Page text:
Listen without Prejudice

I’m feeling so sad, my childhood hero  George Michael has died. Those of us who grew up in the 80’s and happened to have a huge crush on him, were devastated this Christmas. I remember being at my friend’s house in 1987 when his first solo album came out, and how amazed we were by the quality. Life after Wham! We couldn’t imagine that was possible straight off the bat. With his stylish clothing, dancing and general soulful good looks, we thought he was amazing anyway… but songs like Father Figure and Faith, made it impossible to think of him as anything but wonderful.

I can also remember where I was when someone told me he was gay. I was sitting on a bank outside school and one of the older kids described someone as a bit “George Michael”, meaning he was a bit “gay”, as an insult. I was amazed that firstly being “gay” was bad and secondly George was gay .. how could that be, what about the girls in Wham!?

It’s hard to imagine now that he was so brave in coming out and losing the straight “garb” to the horror of the record producers. Even producing “Outside” after being caught having gay sex illegally was pretty brave I thought, even if he was being promiscuous.

I hope “gay” is no longer an insult that all schoolkids use, but I am sure it is. There are certainly many hazards. The sorrow that George felt at not being able to be honest with his mum about who he was is, having to play certain roles to succeed, losing friends to HIV were part of his life. Unfortunately, it’s still the case for many young people that they will face discrimination and prejudice in life. Not many civil partnerships or gay marriages are celebrated with the complete extended family present, which must be a huge sadness for all concerned. For some it can feel like being chucked out of the nuclear family they grew up in.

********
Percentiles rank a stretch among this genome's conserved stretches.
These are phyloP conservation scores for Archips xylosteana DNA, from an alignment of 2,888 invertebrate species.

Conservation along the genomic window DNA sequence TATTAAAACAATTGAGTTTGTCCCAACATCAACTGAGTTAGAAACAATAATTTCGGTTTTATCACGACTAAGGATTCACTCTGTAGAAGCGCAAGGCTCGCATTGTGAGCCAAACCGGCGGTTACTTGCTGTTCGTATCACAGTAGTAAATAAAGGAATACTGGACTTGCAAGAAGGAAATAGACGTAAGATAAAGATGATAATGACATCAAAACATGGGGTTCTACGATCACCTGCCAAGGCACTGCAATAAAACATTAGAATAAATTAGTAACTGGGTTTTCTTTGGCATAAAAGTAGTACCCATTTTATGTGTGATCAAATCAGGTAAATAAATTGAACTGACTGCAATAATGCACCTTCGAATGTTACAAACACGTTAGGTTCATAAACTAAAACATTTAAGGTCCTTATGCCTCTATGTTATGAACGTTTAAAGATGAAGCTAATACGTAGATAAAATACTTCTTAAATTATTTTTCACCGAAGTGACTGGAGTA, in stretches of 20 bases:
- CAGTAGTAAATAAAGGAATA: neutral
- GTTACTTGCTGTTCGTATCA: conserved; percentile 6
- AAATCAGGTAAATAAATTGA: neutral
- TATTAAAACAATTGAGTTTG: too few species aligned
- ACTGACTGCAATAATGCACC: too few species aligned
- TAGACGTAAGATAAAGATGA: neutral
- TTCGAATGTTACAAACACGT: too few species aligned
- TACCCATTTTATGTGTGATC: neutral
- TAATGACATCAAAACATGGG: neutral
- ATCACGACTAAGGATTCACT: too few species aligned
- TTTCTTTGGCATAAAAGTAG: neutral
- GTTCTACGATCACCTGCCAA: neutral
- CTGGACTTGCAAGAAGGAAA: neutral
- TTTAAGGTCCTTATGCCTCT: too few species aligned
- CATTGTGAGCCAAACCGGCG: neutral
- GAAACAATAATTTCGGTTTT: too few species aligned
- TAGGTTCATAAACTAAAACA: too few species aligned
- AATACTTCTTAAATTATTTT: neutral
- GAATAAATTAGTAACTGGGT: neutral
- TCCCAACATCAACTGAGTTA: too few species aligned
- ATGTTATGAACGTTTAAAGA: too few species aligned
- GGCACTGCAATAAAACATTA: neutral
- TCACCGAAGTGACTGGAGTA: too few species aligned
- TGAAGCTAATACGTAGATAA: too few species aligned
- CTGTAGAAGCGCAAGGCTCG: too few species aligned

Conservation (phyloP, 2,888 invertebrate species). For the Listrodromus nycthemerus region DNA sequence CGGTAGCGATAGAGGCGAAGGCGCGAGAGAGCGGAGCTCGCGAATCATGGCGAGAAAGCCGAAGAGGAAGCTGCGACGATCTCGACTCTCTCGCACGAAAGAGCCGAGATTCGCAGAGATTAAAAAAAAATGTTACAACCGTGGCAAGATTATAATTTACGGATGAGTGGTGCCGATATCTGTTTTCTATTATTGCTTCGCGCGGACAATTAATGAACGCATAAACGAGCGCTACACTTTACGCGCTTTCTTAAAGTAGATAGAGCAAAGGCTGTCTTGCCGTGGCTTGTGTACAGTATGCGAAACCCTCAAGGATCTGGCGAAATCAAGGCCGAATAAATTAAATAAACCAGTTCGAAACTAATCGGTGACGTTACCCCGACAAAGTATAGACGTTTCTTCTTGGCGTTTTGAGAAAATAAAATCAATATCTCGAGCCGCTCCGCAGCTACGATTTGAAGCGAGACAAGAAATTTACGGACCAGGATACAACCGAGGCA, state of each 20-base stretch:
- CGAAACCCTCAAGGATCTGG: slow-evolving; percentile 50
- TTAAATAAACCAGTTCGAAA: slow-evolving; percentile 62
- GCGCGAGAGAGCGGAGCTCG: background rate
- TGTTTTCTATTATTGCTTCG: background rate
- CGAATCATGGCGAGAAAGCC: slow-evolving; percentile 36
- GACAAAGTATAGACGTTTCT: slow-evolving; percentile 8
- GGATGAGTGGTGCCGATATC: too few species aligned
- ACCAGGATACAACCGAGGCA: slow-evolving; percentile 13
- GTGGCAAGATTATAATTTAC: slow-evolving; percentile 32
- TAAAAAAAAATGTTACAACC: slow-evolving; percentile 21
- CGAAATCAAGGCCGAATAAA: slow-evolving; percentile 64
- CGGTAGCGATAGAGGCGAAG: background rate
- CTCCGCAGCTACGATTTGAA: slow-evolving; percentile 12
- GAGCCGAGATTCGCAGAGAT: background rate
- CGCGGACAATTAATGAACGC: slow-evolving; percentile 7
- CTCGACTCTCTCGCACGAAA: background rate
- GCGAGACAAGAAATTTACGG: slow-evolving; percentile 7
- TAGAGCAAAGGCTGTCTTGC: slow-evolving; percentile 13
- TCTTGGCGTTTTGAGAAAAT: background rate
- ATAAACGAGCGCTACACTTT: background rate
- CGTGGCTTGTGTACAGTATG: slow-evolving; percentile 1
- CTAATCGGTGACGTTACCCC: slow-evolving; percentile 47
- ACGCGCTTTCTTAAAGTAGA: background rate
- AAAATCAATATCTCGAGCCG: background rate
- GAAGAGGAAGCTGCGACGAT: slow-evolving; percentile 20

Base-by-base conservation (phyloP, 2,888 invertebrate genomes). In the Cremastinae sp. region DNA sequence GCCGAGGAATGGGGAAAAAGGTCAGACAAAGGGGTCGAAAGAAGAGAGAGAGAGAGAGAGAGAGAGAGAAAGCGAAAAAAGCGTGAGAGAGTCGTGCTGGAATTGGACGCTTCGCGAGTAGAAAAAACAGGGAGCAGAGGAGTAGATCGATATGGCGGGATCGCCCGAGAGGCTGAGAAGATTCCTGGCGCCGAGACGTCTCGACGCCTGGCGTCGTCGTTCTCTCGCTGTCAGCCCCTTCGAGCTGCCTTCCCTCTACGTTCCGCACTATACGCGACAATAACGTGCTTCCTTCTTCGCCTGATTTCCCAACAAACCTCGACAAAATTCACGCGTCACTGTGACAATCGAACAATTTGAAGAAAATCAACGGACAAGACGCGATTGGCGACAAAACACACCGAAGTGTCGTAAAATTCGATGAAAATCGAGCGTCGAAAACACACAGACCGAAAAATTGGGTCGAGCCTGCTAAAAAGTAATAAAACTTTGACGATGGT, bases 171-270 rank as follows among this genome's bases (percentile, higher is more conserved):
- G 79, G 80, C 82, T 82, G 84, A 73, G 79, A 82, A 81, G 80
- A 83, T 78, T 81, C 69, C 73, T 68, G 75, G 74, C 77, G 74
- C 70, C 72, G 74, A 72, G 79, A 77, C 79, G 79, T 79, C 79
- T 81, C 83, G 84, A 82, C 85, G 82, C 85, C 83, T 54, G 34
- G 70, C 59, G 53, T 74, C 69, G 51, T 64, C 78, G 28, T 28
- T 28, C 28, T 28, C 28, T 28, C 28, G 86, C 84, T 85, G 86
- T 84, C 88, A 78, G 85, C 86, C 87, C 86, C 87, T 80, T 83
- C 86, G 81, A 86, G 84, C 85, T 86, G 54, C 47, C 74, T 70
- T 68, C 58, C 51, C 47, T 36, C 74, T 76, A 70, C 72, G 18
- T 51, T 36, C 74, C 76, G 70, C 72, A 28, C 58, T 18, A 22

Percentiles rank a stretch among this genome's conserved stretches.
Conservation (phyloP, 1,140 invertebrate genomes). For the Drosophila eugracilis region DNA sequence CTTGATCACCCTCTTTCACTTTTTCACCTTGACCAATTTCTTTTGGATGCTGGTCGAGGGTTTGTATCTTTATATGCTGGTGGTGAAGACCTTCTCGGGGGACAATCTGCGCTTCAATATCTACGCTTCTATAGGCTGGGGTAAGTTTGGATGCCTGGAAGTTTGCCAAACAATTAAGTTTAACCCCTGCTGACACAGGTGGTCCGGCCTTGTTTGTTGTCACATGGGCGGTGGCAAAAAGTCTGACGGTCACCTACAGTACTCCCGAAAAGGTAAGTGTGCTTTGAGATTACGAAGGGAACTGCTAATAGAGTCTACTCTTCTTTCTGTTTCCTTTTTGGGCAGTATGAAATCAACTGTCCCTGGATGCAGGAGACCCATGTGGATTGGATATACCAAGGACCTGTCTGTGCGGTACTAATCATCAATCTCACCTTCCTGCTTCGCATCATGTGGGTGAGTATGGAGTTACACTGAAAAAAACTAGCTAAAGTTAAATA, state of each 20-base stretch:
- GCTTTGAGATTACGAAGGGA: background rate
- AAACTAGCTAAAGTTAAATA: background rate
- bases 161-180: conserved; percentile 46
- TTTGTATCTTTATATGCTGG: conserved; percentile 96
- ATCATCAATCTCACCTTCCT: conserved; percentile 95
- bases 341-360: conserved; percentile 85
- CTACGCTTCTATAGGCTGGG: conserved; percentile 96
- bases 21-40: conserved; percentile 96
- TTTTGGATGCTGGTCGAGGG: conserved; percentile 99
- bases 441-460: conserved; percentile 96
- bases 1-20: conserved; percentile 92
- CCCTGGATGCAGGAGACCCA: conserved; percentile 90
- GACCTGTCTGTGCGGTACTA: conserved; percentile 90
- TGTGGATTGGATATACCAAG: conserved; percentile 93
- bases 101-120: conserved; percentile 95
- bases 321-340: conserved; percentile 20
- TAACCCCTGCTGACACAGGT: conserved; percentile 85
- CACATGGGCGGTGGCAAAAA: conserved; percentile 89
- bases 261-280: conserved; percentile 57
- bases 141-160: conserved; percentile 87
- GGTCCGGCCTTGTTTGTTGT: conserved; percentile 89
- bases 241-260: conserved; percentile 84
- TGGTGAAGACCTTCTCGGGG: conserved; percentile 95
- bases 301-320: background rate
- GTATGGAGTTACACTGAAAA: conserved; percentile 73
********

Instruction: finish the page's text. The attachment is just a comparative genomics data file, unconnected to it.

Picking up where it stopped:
I know this is a difficult for many Christians, who feel gay rights isn’t an issue we can even discuss positively, due to the explicit references to it as a sin in Paul’s gospels. I am not sufficiently confident as a theologian to challenge this view in my understanding of the bible, but I believe we are called to love each other as equal citizens of God’s redeeming love, regardless of our sexuality and we could do with showing some bravery and faith in God on this issue.

I can identify with the feeling of being an outsider.An incident of sexual abuse growing up, made me feel like the church was no longer either a safe place, or one that I could call home. It didn’t lead me to become gay, and I don’t think sexual abuse can really change someone’s sexual orientation overnight. Any kind of childhood trauma such as bereavement or loss can influence how we develop as people. It left me thinking though that sex wasn’t OK with God. It was a secret, a shameful thing. This is especially difficult when you are growing up in a Christian family if these things aren’t really discussed. I would now refer anyone who asked to the Song of Songs for evidence to the contrary!

Until not long ago, being gay was a psychiatric condition, along with being a teenage mum. We know now in medicine that this isn’t the case, and I pray that this issue won’t split the church. We have alot of work to do in 2017, working to make God’s kingdom come, working to bring in the harvest for God, irrespective of difference.We do this best when we are working to the same goals and being tolerant with one another, respecting each other’s rights and freedoms.

I hope now that George’s battles with addiction are over and he can rest in peace.It’s been so lovely to hear about his quiet philanthropy, I hope others are inspired by this to share their wealth.

Here’s a prayer for our LGBT community..

Gracious God, you love all that you have created, and you celebrate the diversity of your creation. Throughout your history with your people, you have reminded us that those whom the world sees as the least are the greatest in your eyes. We ask that you give us the grace to celebrate with our gay, lesbian, bisexual and transgender sisters and brothers as they choose to live authentically in the world. Teach us to honor and celebrate their gifts, and help us to create a world in which gay, lesbian, bisexual and transgender teenagers and adults are loved, accepted and celebrated. We ask this in your many names. Amen.

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